"Over the past decades," he said, "a smaller proportion of the state's population is in the high-out-migration [age group of] 18 to 30." So at a time when more people are coming in, fewer are leaving.

The trend is intensifying.

In raw numbers, in-migration to Pennsylvania from all other states in 2005 was 221,277 and grew to 235,580 in 2010. Out-migration from Pennsylvania to all other states in 2005 was 218,410; it dropped to 209,810 in 2010.

Pennsylvania's affordability compared with New Jersey's and New York's has been drawing urban-oriented artists, musicians, and assorted hipsters to Northern Liberties for more than a decade, said Monika Kreidie, director of NLArts, a visual-arts program for children in a community center at Third Street and Fairmount Avenue.

The latest influx, she said, includes musicians and rappers drawn to Fishtown for not only the housing but also the venues, such as Johnny Brenda's and The Fire.

While many painters and sculptors moved to Philadelphia from New York for affordable studio space, artists Colin Keefe and his wife, Andrea Wohl Keefe, recent transplants from Brooklyn, have a different story.

They had plenty of studio space in New York - 2,000 square feet - but their apartment was tiny, and it felt even smaller after their son, now 5, was born.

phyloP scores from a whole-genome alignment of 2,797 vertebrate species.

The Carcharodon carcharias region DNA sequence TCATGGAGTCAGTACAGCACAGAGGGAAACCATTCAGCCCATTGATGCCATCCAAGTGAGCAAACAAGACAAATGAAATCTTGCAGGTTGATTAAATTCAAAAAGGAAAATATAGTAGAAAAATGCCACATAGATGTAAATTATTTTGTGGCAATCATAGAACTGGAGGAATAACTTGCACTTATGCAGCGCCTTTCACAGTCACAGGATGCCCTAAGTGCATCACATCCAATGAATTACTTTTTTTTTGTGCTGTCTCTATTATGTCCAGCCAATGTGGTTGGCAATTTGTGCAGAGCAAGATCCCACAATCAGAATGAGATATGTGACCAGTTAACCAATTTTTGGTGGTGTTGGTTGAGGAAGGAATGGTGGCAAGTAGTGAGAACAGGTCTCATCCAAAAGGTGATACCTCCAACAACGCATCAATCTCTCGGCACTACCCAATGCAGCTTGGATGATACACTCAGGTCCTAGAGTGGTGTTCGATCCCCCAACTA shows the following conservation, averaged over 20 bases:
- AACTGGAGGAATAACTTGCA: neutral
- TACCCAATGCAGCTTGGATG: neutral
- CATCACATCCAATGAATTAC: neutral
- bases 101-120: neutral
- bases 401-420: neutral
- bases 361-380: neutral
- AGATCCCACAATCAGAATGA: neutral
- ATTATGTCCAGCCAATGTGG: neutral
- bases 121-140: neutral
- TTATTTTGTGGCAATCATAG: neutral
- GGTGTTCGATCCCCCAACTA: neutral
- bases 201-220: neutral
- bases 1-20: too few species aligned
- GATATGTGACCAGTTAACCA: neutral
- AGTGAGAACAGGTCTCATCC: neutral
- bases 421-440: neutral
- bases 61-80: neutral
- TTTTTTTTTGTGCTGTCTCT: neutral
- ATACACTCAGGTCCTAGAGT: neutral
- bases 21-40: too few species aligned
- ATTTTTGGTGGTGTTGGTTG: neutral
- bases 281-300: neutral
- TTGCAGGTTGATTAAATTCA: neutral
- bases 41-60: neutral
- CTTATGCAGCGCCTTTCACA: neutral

"Our whole life was in 600 square feet of apartment space," Colin Keefe said. "It wasn't going to get any bigger, but my son was."

Through a software-consulting gig in Fort Washington, Colin Keefe was familiar with Pennsylvania.

"Philadelphia started to grow on us as a potential place to live," he said. "What it came down to for us: We wanted to have a home and studio space.

"That wasn't really possible in Brooklyn. To buy the [Mount Airy] house that we have here, in Brooklyn is $800,000, and that was not in the realm of possibility. We were looking for a situation where we could have everything in one package."

Their Mount Airy house, with a carriage house in back, fit the bill. They have adequate work space. On the ground floor, they opened a gallery, Mount Airy Contemporary.

They were looking for an arrangement that felt "green, but also city," said Colin Keefe. "Mount Airy is really what sold us on Philadelphia. Idyllic, green, and yet still part of a larger entity."